Reviewed by Tim Talbott
Despite being among the forefront of Civil War battles that have received a significant amount of scholarship, few historians have taken the time and effort to fully examine Antietam’s impact on the area’s civilian population.[i] Ably filling this void is Steven Cowie’s When Hell Came to Sharpsburg: The Battle of Antietam and Its Impact on the Civilians Who Called it Home.
With a thought-provoking introduction by respected area historian Dennis E. Frye to prime the reader for what is coming, Cowie, over the next twelve chapters, delivers a powerful and informative narrative. While reading it, one almost feels like a participant. Here is the fearful anticipation of the armies, the terror and devastation of the battle, and the long rebuilding process that Sharpsburg area citizens experienced as Federal and Confederate forces unleashed a fury that resulted in that September day being the bloodiest in American history.
To give vivid evidence of the destruction caused directly by the armies before, during, and long after the battle, Cowie seemingly leaves no archival stone left unturned. Amassing what must have been countless hours of research in the National Archives, Cowie mines the claims made by civilians against the U.S. Government in attempt to recoup some of their losses.
First occupied briefly by the Army of Northern Virginia, and then by the Army of the Potomac for a more extended period, the area on and around the Antietam battlefield changed drastically. Once carefully manicured farms with bountiful herds of livestock and fields of crops ripening for harvest suddenly turned into unexpected resource depots for the belligerents. The armies commandeered animals. Soldiers slaughtered civilians’ hogs, sheep, and cattle to supplement army rations. Army horses, mules, and cattle consumed farmers’ hay, corn, oats, wheat, and other grains. Woodlots fell victim to soldiers’ axes. Likewise, soldiers repurposed miles and miles of fence rails for impromptu shelters and as fuel to cook rations, provide warmth, and heat water for laundry. Combatants looted evacuated homes for valuables. The ground that grew crops before the battle now held the bodies of soldiers killed in battle or who died shortly thereafter from their wounds or disease.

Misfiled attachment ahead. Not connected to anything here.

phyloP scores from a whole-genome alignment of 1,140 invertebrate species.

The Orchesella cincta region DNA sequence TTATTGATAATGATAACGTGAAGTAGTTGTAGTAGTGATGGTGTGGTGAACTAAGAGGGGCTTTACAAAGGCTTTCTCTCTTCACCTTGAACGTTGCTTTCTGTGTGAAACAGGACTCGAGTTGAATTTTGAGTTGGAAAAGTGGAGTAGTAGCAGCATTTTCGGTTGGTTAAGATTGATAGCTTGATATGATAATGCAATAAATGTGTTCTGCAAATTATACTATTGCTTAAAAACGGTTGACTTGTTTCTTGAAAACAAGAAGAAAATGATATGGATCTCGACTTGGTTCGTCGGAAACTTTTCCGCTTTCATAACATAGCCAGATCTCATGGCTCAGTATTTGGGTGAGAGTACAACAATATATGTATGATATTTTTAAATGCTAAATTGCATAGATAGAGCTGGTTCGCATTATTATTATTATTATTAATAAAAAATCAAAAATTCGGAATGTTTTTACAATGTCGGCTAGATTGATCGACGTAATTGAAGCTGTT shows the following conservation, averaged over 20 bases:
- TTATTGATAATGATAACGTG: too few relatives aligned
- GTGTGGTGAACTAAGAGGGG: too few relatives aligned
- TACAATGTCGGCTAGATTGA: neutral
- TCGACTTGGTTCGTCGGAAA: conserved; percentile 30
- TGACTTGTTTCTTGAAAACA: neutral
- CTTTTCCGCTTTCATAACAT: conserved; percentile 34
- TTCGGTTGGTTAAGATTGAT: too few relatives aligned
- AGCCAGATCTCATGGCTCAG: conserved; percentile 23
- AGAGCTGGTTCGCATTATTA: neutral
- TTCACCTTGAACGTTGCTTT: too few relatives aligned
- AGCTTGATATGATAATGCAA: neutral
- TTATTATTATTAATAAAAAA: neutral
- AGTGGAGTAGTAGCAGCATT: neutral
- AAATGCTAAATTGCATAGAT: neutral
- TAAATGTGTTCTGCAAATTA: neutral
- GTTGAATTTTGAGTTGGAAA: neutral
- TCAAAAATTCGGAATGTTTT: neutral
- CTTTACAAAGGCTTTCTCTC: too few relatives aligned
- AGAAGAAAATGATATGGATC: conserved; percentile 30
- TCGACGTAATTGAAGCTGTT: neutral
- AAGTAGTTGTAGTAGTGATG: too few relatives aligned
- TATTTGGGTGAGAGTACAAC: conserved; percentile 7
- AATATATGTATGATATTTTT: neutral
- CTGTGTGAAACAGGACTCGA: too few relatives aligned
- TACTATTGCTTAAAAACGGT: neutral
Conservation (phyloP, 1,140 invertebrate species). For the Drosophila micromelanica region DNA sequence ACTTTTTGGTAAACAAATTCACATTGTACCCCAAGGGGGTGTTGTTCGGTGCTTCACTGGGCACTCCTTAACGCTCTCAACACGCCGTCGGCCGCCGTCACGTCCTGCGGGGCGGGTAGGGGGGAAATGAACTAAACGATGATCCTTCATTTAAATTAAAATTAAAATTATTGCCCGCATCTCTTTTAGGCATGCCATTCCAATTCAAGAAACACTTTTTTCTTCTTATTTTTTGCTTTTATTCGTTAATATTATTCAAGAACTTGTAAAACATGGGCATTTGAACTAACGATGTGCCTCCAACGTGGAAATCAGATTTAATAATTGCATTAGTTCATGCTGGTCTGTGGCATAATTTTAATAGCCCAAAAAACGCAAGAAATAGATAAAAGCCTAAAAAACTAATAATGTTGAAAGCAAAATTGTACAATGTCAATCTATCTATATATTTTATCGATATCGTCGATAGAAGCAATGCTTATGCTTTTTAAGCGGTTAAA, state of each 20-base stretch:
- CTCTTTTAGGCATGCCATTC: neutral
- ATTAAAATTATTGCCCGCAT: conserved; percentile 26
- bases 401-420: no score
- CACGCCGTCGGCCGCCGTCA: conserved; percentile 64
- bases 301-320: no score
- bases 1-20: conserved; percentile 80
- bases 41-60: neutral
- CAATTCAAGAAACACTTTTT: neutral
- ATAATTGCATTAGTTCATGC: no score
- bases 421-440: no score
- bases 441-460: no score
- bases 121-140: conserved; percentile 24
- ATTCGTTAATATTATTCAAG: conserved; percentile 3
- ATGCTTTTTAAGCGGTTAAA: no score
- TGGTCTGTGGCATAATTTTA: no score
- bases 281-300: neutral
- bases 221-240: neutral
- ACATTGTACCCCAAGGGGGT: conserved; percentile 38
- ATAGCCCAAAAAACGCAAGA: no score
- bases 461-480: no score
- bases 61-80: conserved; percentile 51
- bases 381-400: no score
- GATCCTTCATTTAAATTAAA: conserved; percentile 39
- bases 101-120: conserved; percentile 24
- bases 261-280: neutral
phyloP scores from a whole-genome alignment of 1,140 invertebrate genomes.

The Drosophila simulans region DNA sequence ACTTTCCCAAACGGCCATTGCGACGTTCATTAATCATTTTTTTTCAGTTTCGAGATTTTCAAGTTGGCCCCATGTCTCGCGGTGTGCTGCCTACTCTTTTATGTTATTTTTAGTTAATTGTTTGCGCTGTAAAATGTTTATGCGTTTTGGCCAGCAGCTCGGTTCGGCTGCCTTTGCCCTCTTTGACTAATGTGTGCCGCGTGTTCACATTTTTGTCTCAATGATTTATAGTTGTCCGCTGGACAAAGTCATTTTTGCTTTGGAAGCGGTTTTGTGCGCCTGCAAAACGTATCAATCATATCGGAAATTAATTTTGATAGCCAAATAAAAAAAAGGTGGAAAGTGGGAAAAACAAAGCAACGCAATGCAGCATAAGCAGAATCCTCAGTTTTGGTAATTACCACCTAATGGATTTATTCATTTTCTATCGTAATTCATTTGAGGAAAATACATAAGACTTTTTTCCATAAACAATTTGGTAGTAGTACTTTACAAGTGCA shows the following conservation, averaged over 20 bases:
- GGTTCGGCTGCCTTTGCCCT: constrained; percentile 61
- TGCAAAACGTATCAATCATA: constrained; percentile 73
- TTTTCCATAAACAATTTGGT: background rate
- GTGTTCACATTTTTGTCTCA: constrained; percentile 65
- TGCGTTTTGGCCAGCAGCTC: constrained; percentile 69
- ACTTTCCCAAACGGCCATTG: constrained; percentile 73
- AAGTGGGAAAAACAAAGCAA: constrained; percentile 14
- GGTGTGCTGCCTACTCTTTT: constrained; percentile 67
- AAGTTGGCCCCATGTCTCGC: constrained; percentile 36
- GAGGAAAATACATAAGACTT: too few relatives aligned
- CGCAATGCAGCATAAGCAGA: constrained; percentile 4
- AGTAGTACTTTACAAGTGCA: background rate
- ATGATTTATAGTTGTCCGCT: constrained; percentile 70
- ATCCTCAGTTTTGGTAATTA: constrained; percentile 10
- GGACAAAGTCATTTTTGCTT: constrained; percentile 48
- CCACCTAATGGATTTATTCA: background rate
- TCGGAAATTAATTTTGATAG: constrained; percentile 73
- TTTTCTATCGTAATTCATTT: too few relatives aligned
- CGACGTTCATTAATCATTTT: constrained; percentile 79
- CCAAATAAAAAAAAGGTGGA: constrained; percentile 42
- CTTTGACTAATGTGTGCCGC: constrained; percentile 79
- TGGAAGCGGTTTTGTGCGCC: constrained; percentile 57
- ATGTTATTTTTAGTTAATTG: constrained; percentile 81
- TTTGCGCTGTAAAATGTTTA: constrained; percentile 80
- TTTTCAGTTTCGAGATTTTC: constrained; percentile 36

Cowie also utilizes primary sources from the soldiers who participated in and witnessed much of the damage and destruction, as well as letters and oral histories from those civilians who lived through it. Local, state, and U.S. Government records like population census information and agricultural census data help inform Cowie’s conclusions and strengthen his arguments about the amount of destruction endured and to show the long-term effect it had on folks attempting to recover. Death registers and doctor reports illuminate the area citizens’ health crisis following the wake of the battle. Cowie uses all of these sources effectively throughout the book.
Although most citizens suspected of being disloyal did not receive any payment for damages, those with the strongest verifiable ties to the Union often received meager reimbursements in comparison to their losses. Many claimants endured drawn-out suits that required enormous amounts of evidence, seemingly endless affidavits, and other red-tape hoops to jump through, ultimately dragging out well into the 20th century.
Readers will appreciate that with a book of this nature, which incorporates a tremendous amount of source material, the text includes the footnotes at the bottom of the pages rather than endnotes at the back of the book. Also helpful are the several fine maps that are included. These not only show the paths of the armies as they approached Sharpsburg and the placement of troops as the battle played out, but they also indicate the locations of the area’s farms discussed throughout the book. Of particular interest and help is the Sharpsburg Village Lot Owners map and accompanying chart.
Steven Cowie’s When Hell Came to Sharpsburg gives students of the Civil War a vivid reminder that the long-term impact of the conflict included others than just the soldiers on the battlefield. Here we see war’s tragic toll on civilians, both Black and White, free and enslaved, and how they attempted to cope with it and recover over several generations. When Hell Came to Sharpsburg should claim a respected essential-reading place as accompaniment to the dozens of titles by renowned historians that focus primarily on the strategy and tactics of the Maryland Campaign.
[i] An exception that Cowie notes in his acknowledgment as being influential on his own interest in the subject is: Kathleen Ernst. Too Afraid to Cry: Maryland Civilians in the Antietam Campaign. Stackpole Books, 2007.